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 DevLearn Pre-Conference Certificate Program Descriptions

P1 Designing Scenario-based e-Learning



Tuesday November 10, 2009 08:30 AM
Ruth Clark, Clark Training & Consulting

Scenario-based learning (SBL), also called problem-based learning or goal-based learning creates a moment of need by starting the teaching episode with a work-realistic problem or scenario. As learners address the scenario, they also learn job-relevant knowledge and skills. Because learning starts with a relevant challenge, motivation to engage in training is often higher than traditional show-and-tell e-Learning.

Participants in this session will learn what scenario-based e-Learning is and how it can accelerate gaining of expertise. You’ll learn the kinds of content, and the learners, scenario-based e-Learning is most appropriate for, and design guidelines for planning scenario-based e-Learning.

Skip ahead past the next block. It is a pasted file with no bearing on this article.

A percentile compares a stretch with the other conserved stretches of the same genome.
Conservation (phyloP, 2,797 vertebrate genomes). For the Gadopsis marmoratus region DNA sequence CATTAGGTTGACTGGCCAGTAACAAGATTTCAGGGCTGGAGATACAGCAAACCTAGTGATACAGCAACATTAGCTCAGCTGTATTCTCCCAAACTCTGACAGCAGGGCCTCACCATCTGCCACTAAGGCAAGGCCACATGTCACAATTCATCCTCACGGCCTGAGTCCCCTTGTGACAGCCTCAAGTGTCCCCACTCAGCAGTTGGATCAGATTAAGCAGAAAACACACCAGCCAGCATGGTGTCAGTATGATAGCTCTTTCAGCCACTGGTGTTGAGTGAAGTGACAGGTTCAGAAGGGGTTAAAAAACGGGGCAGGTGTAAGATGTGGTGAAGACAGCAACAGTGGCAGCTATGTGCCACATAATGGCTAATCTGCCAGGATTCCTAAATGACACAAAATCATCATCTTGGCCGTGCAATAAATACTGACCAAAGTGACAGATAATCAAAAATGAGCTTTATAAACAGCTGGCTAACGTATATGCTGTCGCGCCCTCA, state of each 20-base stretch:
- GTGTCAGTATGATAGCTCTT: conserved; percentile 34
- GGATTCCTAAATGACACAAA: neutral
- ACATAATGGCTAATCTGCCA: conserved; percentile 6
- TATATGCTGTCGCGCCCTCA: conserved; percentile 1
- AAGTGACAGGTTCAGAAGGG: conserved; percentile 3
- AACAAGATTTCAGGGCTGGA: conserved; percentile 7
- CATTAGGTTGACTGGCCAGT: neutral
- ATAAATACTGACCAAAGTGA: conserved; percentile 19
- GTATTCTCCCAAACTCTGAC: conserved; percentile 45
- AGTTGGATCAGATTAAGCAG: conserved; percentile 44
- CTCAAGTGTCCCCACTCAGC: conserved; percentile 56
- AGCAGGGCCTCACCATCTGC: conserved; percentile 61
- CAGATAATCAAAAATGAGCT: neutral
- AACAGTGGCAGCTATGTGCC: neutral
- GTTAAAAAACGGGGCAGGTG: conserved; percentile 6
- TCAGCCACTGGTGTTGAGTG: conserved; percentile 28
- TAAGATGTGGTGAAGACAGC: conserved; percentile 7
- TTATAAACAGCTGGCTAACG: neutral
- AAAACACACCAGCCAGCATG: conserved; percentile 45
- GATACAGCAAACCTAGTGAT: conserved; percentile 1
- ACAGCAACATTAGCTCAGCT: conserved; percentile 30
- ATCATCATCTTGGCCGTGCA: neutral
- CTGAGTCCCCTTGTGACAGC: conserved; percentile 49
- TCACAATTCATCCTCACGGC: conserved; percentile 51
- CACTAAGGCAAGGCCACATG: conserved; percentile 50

In this session, you will learn:
  • The key features of scenario-based e-Learning
  • The research evidence showing acceleration of expertise with scenario-based e Learning
  • How to apply a SBL design model to participant learning goals
  • How to draft storyboards for an SBL e-lesson
  • How to plan a sequence of scenarios for a course
  • How to minimize the “flounder factor” that can disrupt SB e-Learning
Audience:
Intermediate and advanced e-Learning course designers and developers with two or more years of experience.

P2 Strategies for Enterprise Learning in Virtual Worlds

  
 
Tuesday November 10, 2009 08:30 AM
Koreen Olbrish, Tandem Learning
David Anderson, Bank of America

Virtual worlds hold exciting promise for organizations wanting to collaborate more effectively, learn more immersively, and build culture and business relationships, even when you can’t meet in person. In the last few years, the number of available virtual worlds has grown dramatically, but what virtual world technology is right for your organization? What are the unique characteristics of current platforms, and what criteria should you use to evaluate these platforms? Participants in this certificate program will get a broad knowledge of the currently available virtual worlds for learning, and a plan for evaluating emerging technologies.